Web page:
LexisNexis® CLE On-Demand features premium content from partners like American Law Institute Continuing Legal Education and Pozner & Dodd. Choose from a broad listing of topics suited for law firms, corporate legal departments, and government entities. Individual courses and subscriptions available.
Lorelei Laird, ABA Journal, Jan. 2019 - "When Margaret Stock first received the Pentagon’s September 2016 memo, she thought someone had made an amateur mistake.
“I’m an attorney, and I taught constitutional law, so I obviously recognized immediately [that], hey, somebody at the Pentagon didn’t do their job; they’re putting out an unconstitutional memo,” Stock says.
But it wasn’t an error. The memo essentially shut down the Military Accessions Vital to the National Interest program, which recruited immigrants with certain highly desired skills. The program had more than 10,000 participants, and the memo ordered extra background checks on all of them. To Stock’s eye, the implication was that noncitizens posed a threat to national security. She thought that was ludicrous and obvious national-origin discrimination.
But until the checks were completed—and Stock says the military had no capacity to complete them—the recruits were grounded, ineligible for orders even to basic training. Furthermore, the memo said MAVNIs, as people enlisted through the program are known, were ineligible to be officers for six to eight years. Because all doctors are officers, that instantly eliminated all the doctors the program had intentionally recruited. Individual services were welcome to continue MAVNI but only after meeting requirements that Stock says were impossible to meet.
Word got around, and soon messages started coming in from MAVNIs to Stock’s Anchorage, Alaska, law firm, Cascadia Cross-Border Law. They still come in, and Stock is doing what she can to help.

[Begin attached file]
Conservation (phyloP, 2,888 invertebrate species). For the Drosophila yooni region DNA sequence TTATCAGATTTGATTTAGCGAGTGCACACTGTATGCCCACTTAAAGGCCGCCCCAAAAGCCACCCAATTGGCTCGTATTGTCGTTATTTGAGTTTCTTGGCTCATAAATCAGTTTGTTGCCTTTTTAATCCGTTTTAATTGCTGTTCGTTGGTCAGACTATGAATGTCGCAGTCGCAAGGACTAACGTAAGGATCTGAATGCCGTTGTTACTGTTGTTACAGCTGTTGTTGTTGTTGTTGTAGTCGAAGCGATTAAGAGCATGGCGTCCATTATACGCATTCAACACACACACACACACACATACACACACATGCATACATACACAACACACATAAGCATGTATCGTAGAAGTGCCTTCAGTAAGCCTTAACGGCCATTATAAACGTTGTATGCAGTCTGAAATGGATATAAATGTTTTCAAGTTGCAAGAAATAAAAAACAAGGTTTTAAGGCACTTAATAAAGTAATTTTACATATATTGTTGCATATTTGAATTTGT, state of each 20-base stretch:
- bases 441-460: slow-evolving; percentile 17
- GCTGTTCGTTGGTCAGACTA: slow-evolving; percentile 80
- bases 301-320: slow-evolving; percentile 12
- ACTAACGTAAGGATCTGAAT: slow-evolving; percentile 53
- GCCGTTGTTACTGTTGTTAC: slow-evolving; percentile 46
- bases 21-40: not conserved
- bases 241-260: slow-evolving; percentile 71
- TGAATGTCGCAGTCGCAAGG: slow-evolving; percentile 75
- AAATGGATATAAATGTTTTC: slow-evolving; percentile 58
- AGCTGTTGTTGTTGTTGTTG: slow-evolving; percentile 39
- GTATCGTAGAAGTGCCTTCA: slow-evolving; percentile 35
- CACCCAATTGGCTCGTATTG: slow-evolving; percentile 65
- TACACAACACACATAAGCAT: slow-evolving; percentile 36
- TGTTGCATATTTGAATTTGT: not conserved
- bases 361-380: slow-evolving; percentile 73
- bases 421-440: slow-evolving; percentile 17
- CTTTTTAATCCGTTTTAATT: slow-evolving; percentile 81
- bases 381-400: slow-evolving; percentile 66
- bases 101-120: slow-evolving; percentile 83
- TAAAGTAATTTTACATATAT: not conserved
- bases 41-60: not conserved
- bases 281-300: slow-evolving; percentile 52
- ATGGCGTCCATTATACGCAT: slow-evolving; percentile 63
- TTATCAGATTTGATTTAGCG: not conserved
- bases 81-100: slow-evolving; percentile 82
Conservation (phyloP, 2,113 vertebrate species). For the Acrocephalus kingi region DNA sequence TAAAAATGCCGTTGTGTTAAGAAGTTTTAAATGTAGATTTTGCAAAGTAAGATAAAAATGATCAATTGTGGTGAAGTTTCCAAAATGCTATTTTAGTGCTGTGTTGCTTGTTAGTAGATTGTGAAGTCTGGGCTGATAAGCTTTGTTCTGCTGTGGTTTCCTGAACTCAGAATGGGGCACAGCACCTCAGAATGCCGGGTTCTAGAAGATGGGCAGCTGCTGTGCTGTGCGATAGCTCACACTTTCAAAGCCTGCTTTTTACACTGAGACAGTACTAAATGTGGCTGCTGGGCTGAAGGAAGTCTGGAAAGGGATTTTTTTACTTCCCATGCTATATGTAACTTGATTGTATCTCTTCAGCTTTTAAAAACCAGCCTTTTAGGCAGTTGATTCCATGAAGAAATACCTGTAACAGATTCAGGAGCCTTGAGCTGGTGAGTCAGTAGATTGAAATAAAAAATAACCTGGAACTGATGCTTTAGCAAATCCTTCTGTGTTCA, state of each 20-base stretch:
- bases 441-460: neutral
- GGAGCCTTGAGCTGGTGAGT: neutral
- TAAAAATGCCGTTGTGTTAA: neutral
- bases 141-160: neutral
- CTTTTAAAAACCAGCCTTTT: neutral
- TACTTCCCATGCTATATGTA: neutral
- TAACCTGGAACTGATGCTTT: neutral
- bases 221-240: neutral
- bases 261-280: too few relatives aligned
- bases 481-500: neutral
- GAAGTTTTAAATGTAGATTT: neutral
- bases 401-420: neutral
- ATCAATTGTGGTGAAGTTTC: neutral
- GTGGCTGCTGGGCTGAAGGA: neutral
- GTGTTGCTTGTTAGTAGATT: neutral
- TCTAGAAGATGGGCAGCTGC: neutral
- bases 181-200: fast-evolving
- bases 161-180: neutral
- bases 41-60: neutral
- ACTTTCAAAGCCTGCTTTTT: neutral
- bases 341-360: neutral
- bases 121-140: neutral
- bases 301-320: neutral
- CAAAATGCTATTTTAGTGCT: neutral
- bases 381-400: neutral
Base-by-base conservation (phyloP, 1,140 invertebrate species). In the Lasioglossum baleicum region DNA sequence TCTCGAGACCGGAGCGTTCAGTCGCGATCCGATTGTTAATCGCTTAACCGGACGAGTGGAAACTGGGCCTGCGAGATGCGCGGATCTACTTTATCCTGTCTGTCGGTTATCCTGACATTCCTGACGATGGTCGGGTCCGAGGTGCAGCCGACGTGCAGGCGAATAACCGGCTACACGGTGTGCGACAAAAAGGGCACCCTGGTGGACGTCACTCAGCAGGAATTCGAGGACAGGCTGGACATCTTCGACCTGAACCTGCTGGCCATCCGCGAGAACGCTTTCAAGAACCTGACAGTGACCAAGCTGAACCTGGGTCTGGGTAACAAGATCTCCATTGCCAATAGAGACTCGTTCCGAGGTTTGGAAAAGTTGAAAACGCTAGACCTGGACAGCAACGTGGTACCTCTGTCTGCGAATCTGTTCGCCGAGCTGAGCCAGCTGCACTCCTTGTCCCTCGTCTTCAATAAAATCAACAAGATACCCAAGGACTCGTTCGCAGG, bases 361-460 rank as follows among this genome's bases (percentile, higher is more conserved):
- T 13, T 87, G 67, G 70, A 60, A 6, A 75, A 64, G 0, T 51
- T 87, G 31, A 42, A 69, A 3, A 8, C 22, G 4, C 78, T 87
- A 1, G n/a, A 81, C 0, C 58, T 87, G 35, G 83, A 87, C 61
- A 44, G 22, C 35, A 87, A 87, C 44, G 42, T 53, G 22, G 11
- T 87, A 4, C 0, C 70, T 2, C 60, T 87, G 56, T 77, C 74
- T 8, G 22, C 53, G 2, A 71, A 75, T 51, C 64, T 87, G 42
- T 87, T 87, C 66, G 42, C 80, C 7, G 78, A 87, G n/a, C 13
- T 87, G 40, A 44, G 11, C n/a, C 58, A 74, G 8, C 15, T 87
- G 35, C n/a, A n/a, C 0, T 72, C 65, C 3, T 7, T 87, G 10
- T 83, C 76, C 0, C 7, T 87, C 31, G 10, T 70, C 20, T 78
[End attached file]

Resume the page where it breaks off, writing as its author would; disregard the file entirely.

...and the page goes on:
“It’s been just a flood of people with problems calling me,” she says. “People in America would be appalled if they knew what the Pentagon was doing.”
If Stock seems passionate about MAVNI, that might be because she helped create it. For 28 years, she balanced her career as an immigration lawyer with another as a soldier in the U.S. Army Reserve, retiring as a lieutenant colonel when she reached the statutory maximum service. As an immigration lawyer, she’s served on the ABA Commission on Immigration (and served as a state co-chair for the American Bar Foundation Fellows); spoken at ABA meetings; and created the American Immigration Lawyers Association Military Assistance Program, which connects military families to pro bono immigration lawyers.
As a soldier, Stock says she “had an exciting time for 28 years” deploying to Japan, Korea and around the United States. The Army was what brought her to Anchorage, where she was stationed at Fort Richardson in the mid-1980s. It also gave her the flexibility to earn graduate degrees from Harvard University and the U.S. Army War College and later teach at the U.S. Military Academy at West Point, New York. She’s been vocal about her belief that immigrants benefit the military.
That may be why, in 2006, Sen. John McCain, who died last year, called Stock and asked her to testify before the Senate about recruiting more immigrants to the military. Soon, she was ordered to active duty to help create a program for recruiting immigrants with vital skills—medical skills and certain languages—who the military was having a hard time finding through ordinary recruitment. In exchange for their service, these recruits would be able to jump to the front of the line for naturalized citizenship.
Initially, MAVNI seemed successful; it was approved under then-President George W. Bush and implemented under former President Barack Obama. When Stock hit her statutorily required retirement date in 2010, the government kept calling for advice. But Naomi Verdugo, who worked with Stock on MAVNI before her own retirement, says certain people at the Pentagon didn’t trust the foreign-born, and they kept adding more screenings.